A display device employing a field-sequential method as described above can easily display a more definite image compared with a display device employing a color-filter method, and has advantages such as high brightness, excellent purity of display color, high light utilization efficiency and low power consumption because it uses the light emission of the light source as it is for display without using a color filter. In the display device employing a field-sequential method, however, since an image is displayed by switching the colors of light emitted by the light source, such as red, green and blue, the images of three colors having a time difference are not superimposed on the same point on the retina of a human when he/she moves the line of sight, and therefore there is a problem of occurrence of a phenomenon called “color break” in which a display color different from the original image is momentarily recognized.

BRIEF SUMMARY OF THE INVENTION

A principal object of the present invention is to provide a display device employing a field-sequential method, capable of reducing color break without considerably changing the power consumption and the displayable temperature range.

A display device of the first aspect is a display device employing a field-sequential method for displaying a color image by sequentially switching a plurality of colors of emitted light of a light source within one frame and by synchronizing a light-emission timing of each color of emitted light with a switching of a light switching element for controlling an intensity of light for display, and comprises changing means for changing a frame number per unit time.

According to the first aspect, a reduction of color break is achieved by changing the frame number per unit time in displaying a color image by synchronizing the light-emission timing of the color of emitted light with the switching of the light switching element for controlling the intensity of light for display. Color break is caused by the movement of the line of sight of the user and the time-lapse display of display colors. Therefore, by shortening the switching time of the color of emitted light, i.e., by increasing the frame number per unit time, it is possible to reduce color break. However, when a reduction of color break is made in such a manner, problems arise that the displayable temperature range is narrowed and the power consumption increases with an increase of the frame number. Then, in the first aspect, by changing the frame number per unit time according to a condition, i.e., by increasing the frame number when color break is noticeable or decreasing the frame number when color break is not noticeable, a reduction of color break is achieved without considerably changing the displayable temperature range and the power consumption.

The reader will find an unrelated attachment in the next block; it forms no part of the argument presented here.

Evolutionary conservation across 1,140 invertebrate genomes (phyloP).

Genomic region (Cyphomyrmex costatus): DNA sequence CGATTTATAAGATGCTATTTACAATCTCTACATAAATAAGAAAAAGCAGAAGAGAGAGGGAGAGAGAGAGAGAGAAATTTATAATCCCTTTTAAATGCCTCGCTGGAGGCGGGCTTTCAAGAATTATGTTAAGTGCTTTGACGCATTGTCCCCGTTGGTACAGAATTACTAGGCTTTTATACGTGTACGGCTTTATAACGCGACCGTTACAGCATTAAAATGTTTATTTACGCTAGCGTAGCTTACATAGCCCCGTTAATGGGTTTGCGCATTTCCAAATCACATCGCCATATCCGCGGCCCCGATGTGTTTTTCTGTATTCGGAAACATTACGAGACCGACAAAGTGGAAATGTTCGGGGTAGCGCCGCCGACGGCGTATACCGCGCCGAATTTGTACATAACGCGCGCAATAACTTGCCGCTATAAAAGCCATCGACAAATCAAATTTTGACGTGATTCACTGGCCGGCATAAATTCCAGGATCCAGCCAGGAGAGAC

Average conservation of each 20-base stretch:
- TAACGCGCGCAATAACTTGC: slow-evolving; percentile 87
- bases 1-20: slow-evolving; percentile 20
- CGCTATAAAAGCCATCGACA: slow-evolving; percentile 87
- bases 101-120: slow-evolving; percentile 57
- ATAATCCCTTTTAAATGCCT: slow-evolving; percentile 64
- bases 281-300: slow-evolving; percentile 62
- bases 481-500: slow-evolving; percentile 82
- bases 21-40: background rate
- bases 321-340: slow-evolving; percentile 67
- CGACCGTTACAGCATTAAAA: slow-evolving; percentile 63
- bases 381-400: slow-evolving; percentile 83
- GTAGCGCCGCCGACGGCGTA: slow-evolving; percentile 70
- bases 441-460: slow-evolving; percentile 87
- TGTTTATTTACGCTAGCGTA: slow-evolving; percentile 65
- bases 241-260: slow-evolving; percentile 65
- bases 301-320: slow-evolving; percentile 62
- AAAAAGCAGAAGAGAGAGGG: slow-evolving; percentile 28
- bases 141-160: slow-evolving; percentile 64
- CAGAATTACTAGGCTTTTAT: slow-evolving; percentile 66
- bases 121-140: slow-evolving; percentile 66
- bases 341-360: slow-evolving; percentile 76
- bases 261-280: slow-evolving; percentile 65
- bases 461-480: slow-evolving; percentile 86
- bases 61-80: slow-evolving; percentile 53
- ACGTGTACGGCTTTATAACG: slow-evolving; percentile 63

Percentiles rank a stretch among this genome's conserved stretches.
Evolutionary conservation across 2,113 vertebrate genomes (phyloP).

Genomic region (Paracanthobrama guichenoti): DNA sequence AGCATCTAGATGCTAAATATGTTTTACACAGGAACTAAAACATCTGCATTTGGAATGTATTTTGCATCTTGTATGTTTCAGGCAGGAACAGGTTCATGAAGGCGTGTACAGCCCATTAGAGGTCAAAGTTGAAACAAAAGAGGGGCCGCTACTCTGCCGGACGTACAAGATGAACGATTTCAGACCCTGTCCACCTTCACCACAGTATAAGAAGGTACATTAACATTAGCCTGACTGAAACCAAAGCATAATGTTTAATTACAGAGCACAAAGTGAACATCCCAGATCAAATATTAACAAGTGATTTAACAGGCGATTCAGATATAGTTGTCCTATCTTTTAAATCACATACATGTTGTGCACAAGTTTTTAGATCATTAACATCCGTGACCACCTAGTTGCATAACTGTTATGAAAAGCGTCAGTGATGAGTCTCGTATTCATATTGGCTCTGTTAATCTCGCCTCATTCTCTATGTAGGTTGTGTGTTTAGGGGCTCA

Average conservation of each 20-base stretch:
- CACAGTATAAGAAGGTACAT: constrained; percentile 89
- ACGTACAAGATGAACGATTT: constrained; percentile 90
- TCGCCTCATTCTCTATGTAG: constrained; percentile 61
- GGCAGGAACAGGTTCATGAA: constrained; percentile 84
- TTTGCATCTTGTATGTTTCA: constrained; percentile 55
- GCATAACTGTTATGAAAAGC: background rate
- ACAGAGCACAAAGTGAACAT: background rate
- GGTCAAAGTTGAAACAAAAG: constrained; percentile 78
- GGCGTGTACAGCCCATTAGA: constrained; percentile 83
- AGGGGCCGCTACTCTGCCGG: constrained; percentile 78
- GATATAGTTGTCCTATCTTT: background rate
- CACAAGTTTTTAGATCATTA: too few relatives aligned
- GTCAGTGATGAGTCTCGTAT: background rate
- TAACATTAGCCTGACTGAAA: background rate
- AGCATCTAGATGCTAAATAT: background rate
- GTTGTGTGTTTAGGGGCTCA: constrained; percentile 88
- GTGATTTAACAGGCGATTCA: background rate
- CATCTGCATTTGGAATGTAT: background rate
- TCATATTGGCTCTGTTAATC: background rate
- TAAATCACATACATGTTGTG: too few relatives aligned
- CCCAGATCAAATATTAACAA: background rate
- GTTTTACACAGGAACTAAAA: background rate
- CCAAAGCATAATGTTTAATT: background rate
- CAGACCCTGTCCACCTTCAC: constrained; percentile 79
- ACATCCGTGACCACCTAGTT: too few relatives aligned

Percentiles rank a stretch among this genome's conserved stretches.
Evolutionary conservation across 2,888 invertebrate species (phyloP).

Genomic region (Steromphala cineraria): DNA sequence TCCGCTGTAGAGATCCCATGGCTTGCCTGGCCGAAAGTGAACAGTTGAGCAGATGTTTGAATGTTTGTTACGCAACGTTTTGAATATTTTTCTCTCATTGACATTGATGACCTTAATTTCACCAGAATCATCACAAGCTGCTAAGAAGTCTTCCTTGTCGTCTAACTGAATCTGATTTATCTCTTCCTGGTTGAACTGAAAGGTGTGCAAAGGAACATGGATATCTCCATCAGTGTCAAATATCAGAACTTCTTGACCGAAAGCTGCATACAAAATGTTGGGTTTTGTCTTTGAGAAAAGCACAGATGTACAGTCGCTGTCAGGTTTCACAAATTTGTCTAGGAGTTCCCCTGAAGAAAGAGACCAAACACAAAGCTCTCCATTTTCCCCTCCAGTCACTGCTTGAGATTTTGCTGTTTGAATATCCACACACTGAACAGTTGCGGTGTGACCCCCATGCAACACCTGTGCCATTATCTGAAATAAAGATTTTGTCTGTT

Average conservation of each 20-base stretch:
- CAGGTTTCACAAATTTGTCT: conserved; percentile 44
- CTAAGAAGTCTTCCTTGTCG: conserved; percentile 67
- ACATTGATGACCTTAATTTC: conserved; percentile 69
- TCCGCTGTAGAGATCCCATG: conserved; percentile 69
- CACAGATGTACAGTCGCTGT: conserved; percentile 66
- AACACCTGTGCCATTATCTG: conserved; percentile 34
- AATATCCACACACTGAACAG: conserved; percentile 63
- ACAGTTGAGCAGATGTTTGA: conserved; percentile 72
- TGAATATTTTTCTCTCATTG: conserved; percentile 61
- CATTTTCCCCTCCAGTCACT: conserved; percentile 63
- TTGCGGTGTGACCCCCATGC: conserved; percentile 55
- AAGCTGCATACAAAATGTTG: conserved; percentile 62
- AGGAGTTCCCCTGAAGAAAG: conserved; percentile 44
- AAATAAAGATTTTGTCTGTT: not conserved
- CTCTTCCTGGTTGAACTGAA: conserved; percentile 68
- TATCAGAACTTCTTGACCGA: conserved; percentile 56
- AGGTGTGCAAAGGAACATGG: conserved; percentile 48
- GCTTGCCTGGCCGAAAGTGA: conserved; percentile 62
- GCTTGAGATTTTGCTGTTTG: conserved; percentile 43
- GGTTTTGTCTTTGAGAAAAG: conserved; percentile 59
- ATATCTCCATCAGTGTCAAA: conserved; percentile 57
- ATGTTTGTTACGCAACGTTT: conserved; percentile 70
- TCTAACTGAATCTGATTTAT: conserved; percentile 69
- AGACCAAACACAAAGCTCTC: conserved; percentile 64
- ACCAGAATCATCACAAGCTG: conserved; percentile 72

A display device of the second aspect is based on the first aspect, wherein the changing means comprises discriminating means for judging whether display data is motion picture data or still picture data, and means for changing the frame number per unit time based on the result of the judgement by the discriminating means.

According to the second aspect, the frame number is changed based on the type of display data (motion picture data or still picture data). In displaying a motion image in which the user moves the line of sight, color break occurs noticeably. Therefore, by changing the frame number in displaying a motion image and in displaying a still image, it is possible to reduce color break efficiently according to the type of the display data.

A display device of the third aspect is based on the second aspect, wherein, when the display data is motion picture data, the frame number per unit time is increased compared with the frame number for still picture data.

In the third aspect, the frame number is increased for the display of a motion image during which color break easily occurs, while the frame number is made smaller than that for the display of a motion image for the display of a still image during which color break hardly occurs. Accordingly, it is possible to reduce color break without causing a significant increase in the power consumption

A display device of the fourth aspect is based on the first aspect, wherein the changing means comprises detecting means for detecting the temperature of the light switching element, and means for changing the frame number per unit time based on the result of the detection by the detecting means.